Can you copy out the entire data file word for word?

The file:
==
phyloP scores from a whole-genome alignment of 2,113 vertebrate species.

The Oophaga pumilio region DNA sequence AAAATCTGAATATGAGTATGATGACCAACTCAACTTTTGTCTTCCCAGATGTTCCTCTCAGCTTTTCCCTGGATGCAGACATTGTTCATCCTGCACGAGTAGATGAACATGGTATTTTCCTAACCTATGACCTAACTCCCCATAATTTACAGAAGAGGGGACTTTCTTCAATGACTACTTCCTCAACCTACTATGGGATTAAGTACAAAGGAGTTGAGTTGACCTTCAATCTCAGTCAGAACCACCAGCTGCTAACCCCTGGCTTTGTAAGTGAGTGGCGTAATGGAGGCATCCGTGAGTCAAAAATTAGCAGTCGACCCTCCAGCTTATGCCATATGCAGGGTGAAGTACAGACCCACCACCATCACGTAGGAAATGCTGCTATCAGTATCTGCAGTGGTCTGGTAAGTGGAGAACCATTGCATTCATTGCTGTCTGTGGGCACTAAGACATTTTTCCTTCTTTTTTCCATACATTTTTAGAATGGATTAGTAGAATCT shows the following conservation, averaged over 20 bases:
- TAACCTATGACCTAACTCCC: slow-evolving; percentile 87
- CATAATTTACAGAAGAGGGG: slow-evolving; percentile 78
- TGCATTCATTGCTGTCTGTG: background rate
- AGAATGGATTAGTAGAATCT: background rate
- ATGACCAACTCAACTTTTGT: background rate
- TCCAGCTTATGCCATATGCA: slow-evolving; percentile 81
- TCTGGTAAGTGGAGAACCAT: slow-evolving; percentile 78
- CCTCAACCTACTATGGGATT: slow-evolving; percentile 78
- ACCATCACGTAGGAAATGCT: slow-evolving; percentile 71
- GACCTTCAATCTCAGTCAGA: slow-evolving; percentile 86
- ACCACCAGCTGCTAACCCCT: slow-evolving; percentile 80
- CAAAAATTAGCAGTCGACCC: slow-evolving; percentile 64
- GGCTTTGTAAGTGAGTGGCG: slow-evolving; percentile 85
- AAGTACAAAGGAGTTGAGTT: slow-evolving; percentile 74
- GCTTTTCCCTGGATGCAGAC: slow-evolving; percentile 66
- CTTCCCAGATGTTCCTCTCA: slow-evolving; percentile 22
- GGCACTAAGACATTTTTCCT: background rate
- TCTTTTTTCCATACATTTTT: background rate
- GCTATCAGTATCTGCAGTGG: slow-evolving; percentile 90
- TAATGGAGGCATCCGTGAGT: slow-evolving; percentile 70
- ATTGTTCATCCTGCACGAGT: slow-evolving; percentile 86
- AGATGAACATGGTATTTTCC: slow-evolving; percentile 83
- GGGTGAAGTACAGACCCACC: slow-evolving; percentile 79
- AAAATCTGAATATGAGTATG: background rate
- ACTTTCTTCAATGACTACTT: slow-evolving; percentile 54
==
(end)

phyloP scores from a whole-genome alignment of 2,113 vertebrate species.

The Oophaga pumilio region DNA sequence AAAATCTGAATATGAGTATGATGACCAACTCAACTTTTGTCTTCCCAGATGTTCCTCTCAGCTTTTCCCTGGATGCAGACATTGTTCATCCTGCACGAGTAGATGAACATGGTATTTTCCTAACCTATGACCTAACTCCCCATAATTTACAGAAGAGGGGACTTTCTTCAATGACTACTTCCTCAACCTACTATGGGATTAAGTACAAAGGAGTTGAGTTGACCTTCAATCTCAGTCAGAACCACCAGCTGCTAACCCCTGGCTTTGTAAGTGAGTGGCGTAATGGAGGCATCCGTGAGTCAAAAATTAGCAGTCGACCCTCCAGCTTATGCCATATGCAGGGTGAAGTACAGACCCACCACCATCACGTAGGAAATGCTGCTATCAGTATCTGCAGTGGTCTGGTAAGTGGAGAACCATTGCATTCATTGCTGTCTGTGGGCACTAAGACATTTTTCCTTCTTTTTTCCATACATTTTTAGAATGGATTAGTAGAATCT shows the following conservation, averaged over 20 bases:
- TAACCTATGACCTAACTCCC: slow-evolving; percentile 87
- CATAATTTACAGAAGAGGGG: slow-evolving; percentile 78
- TGCATTCATTGCTGTCTGTG: background rate
- AGAATGGATTAGTAGAATCT: background rate
- ATGACCAACTCAACTTTTGT: background rate
- TCCAGCTTATGCCATATGCA: slow-evolving; percentile 81
- TCTGGTAAGTGGAGAACCAT: slow-evolving; percentile 78
- CCTCAACCTACTATGGGATT: slow-evolving; percentile 78
- ACCATCACGTAGGAAATGCT: slow-evolving; percentile 71
- GACCTTCAATCTCAGTCAGA: slow-evolving; percentile 86
- ACCACCAGCTGCTAACCCCT: slow-evolving; percentile 80
- CAAAAATTAGCAGTCGACCC: slow-evolving; percentile 64
- GGCTTTGTAAGTGAGTGGCG: slow-evolving; percentile 85
- AAGTACAAAGGAGTTGAGTT: slow-evolving; percentile 74
- GCTTTTCCCTGGATGCAGAC: slow-evolving; percentile 66
- CTTCCCAGATGTTCCTCTCA: slow-evolving; percentile 22
- GGCACTAAGACATTTTTCCT: background rate
- TCTTTTTTCCATACATTTTT: background rate
- GCTATCAGTATCTGCAGTGG: slow-evolving; percentile 90
- TAATGGAGGCATCCGTGAGT: slow-evolving; percentile 70
- ATTGTTCATCCTGCACGAGT: slow-evolving; percentile 86
- AGATGAACATGGTATTTTCC: slow-evolving; percentile 83
- GGGTGAAGTACAGACCCACC: slow-evolving; percentile 79
- AAAATCTGAATATGAGTATG: background rate
- ACTTTCTTCAATGACTACTT: slow-evolving; percentile 54